I like overproof and cask strength offerings. However, sometimes we can have too much of a good thing, and I sense that here with the 1999 Auchentoshan Bordeaux Cask Single Malt. The whisky seems to hint at lovely flavour nuances within which unfortunately are lost (or perhaps battered senseless) by the high-octane heat of this 58% alcohol by volume bottling. One can add water to bring some of these nuances forward; but the flavour which evolves from the glass (I believe) does not have the same richness as what would occur if the bottling strength had been lowered and the resulting whisky had time been given time to settle down and adjust in the bottle. I liked this Bordeaux Cask Single Malt, I just think I would have liked it more at a lower bottling proof.
You may read some of my other Whisky Reviews (click the link) if you wish to have some comparative reviews.
1 3/4 oz Auchentoshan 1999 Bordeaux Cask Single Malt Scotch
1/2 oz Drambuie
1/2 oz Lime Juice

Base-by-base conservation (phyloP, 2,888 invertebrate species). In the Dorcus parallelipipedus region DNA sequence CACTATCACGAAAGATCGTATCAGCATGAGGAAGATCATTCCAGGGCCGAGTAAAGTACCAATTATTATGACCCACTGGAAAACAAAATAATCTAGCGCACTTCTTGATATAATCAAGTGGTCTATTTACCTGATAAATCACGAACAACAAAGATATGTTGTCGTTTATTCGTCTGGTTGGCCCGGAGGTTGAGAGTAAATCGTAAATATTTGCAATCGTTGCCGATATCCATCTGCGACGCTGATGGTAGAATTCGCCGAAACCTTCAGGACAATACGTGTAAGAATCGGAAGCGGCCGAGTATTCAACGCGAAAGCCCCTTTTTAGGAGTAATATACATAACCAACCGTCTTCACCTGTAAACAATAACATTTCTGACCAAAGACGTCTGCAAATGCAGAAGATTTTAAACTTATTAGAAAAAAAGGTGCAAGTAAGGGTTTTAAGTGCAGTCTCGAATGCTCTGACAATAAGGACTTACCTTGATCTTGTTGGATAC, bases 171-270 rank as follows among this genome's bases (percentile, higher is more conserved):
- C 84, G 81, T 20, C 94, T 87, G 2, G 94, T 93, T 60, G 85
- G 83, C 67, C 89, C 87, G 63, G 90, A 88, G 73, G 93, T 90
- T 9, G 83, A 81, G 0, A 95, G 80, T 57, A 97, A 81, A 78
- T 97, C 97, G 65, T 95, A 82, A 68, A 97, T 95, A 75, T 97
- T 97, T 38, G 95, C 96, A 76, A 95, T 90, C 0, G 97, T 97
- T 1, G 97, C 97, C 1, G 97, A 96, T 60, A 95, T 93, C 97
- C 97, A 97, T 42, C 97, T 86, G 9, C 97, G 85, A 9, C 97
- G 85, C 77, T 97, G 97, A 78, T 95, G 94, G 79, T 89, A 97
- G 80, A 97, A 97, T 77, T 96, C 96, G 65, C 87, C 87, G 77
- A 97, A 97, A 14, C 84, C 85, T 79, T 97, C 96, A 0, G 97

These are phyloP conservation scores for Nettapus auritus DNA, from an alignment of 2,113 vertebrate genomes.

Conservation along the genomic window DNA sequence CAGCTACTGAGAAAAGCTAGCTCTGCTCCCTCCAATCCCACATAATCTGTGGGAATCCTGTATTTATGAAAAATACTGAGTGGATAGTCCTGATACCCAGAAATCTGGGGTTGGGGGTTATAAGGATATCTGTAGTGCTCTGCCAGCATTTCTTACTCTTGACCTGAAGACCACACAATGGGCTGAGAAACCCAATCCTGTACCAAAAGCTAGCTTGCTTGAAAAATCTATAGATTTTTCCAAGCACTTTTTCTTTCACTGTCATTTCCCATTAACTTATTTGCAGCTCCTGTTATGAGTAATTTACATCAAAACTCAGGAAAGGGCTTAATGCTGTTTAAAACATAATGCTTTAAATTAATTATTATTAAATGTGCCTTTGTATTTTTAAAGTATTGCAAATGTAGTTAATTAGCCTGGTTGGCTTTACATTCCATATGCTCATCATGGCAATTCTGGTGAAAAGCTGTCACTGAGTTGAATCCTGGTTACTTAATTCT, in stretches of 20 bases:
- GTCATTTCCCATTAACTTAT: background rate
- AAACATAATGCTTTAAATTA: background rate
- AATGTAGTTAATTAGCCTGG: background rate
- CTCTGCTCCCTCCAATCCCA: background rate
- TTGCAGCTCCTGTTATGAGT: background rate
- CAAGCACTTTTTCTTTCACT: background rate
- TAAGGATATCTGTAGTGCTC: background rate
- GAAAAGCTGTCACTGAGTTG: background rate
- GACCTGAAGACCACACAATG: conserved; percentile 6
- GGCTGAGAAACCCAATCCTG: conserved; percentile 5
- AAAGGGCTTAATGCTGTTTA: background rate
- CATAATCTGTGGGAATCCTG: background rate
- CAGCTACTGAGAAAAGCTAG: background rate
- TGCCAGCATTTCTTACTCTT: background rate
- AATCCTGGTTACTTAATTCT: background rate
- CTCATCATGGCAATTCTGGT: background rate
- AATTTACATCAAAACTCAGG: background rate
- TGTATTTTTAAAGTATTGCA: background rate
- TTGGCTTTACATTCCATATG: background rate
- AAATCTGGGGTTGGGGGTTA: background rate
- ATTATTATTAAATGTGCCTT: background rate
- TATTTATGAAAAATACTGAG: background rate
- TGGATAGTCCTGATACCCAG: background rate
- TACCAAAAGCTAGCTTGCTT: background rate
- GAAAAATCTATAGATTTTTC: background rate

Ginger-ale (0r sub Ginger beer)
Lime for garnish
Place the first three ingredients in a metal shaker with ice
Shake until the sides of the shaker frost
Strain into a Collins glass filled with cracked ice
Complete with Q Ginger
Garnish with lime
Note: If you are interested in more of my original cocktail recipes, please click this link (Cocktails and Recipes) for more of my mixed drink recipes!
As always you may interpret the scores I provide as follows.
0-25 A spirit with a rating this low would actually kill you.
26-49 Depending upon your fortitude you might actually survive this.
50 -59 You are safe to drink this…but you shouldn’t.
60-69 Substandard swill which you may offer to people you do not want to see again.
70-74 Now we have a fair mixing rum or whisky. Accept this but make sure it is mixed into a cocktail.
75-79 You may begin to serve this to friends, again probably still cocktail territory.
80-84 We begin to enjoy this spirit neat or on the rocks. (I will still primarily mix cocktails)
85-89 Excellent for sipping or for mixing!
90-94 Definitely a primary sipping spirit, in fact you may want to hoard this for yourself.
95-97.5 The Cream of the Crop
98+ I haven’t met this bottle yet…but I want to.
Very loosely we may put my scores into terms that you may be more familiar with on a Gold, Silver, and Bronze medal scale as follows:
70 – 79.5 Bronze Medal (Recommended only as a mixer)
80 – 89.5 Silver Medal (Recommended for sipping and or a high quality mixer)
90 – 95 Gold Medal (Highly recommended for sipping and for sublime cocktails.)
95.5+ Platinum Award (Highest Recommendation)